Most leaders would vigorously nod their heads if asked if trust is important in their culture, but unpicking how to build and sustain it remains more of an enigma, given how little support and practical structure is available for leaders and managers. 

For example, it is only by actively investing time in relationships with their team members that managers start to build trust with them. The greater the quality and strength of their relationship with their line manager, the more engaged employees are likely to be. On the engagement scale, it is one of the highest predictors of performance. 

Skilled managers-as-engagers will work hard to unlock the individual drivers of engagement for each member of their team and use this to scope out an engagement plan for each of them – recognising what drives them - be it flexibility around home life or flexibility around career development.

Unfortunately, this level of deep, authentic dialogue often doesn’t get the time and attention it deserves in cultures brimming with transactional discussions. In high-performing cultures, managers are equipped with the skills and support to have these types of coaching conversations and to building this insight into a targeted engagement plan for their reports. Stuart Fletcher, during his tenure as CEO for Diageo International, recognised this need and devoted 10% of his working time to coaching. His dedication to developing others and, crucially, role-modelling this behaviour for other leaders and managers is one key reason Stuart believes Diageo experienced double digit growth across its international business. 

All of this requires honesty – in an adult-to-adult culture, managers need to take an inclusive approach with their teams, opening up conversations to explain what is happening with different team members and how everyone feels about the team pulling together across different work patterns. For example, whilst flexible working is a much-wanted or much-needed option for many employees, making the transition from full-time to part-time for example can be difficult for them and for their peers who have to adjust to a new way of working.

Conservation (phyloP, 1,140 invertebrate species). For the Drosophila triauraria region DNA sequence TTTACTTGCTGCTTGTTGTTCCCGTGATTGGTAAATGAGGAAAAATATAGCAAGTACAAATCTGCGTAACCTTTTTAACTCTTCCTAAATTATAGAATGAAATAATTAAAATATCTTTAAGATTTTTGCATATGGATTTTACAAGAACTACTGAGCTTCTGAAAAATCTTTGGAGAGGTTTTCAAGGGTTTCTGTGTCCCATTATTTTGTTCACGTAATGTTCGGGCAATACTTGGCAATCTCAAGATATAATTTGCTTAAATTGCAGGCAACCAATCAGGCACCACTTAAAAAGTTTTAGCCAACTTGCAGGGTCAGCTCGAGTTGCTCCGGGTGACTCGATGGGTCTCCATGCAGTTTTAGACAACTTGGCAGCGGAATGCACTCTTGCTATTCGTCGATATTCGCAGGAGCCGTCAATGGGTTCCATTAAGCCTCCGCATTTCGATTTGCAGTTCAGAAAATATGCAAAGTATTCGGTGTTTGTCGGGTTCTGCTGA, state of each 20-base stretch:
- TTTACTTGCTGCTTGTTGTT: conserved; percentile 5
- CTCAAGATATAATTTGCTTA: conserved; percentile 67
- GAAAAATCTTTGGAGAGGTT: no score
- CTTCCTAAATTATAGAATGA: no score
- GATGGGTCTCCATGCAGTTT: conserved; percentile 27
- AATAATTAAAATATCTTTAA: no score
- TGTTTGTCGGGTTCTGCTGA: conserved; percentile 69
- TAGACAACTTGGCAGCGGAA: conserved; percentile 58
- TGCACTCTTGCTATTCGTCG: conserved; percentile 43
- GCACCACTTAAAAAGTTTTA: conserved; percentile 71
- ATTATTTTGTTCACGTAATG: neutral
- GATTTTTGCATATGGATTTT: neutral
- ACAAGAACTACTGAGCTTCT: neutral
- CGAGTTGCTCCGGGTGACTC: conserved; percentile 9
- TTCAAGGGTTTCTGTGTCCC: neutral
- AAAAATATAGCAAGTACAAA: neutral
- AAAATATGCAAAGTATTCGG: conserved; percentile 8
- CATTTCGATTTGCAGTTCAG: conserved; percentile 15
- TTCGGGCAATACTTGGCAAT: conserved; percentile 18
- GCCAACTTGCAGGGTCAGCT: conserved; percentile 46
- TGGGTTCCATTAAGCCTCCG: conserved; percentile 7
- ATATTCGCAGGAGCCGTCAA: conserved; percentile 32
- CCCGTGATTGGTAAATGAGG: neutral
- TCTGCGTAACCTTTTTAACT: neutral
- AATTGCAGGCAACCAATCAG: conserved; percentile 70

Unlocking passion and dedication from employees is all about the employee being in the right culture for them – one that enables them to get to where they want to go, both professionally and personally. For many, the option to work flexibly will enable them to fulfil both of these desires. The future employers of choice will be those that do more than pay lip-service to working flexibly and instead build a culture of high trust that means employees are free to work to the best of their situation and abilities.

No system is perfect and the multitude of flexible working options, married with the traditional office-based-40-hour workers, means new challenges when it comes to managers leading their teams. Managers need to be consistent in how they both raise issues with team members and in how they deal with them. Above all, people need to see a watertight alignment between the action and behaviour of their manager.

See also:



 

Add comment


Security code
Refresh





Forgotten your password?

 
I'd like to subscribe
Subscribers only - te law will answer your employment law queries. Find out more about our email support

Now there's more ways to stay in touch

Join Us on Linked in Become our Fan on Facebook Follow us on Twitter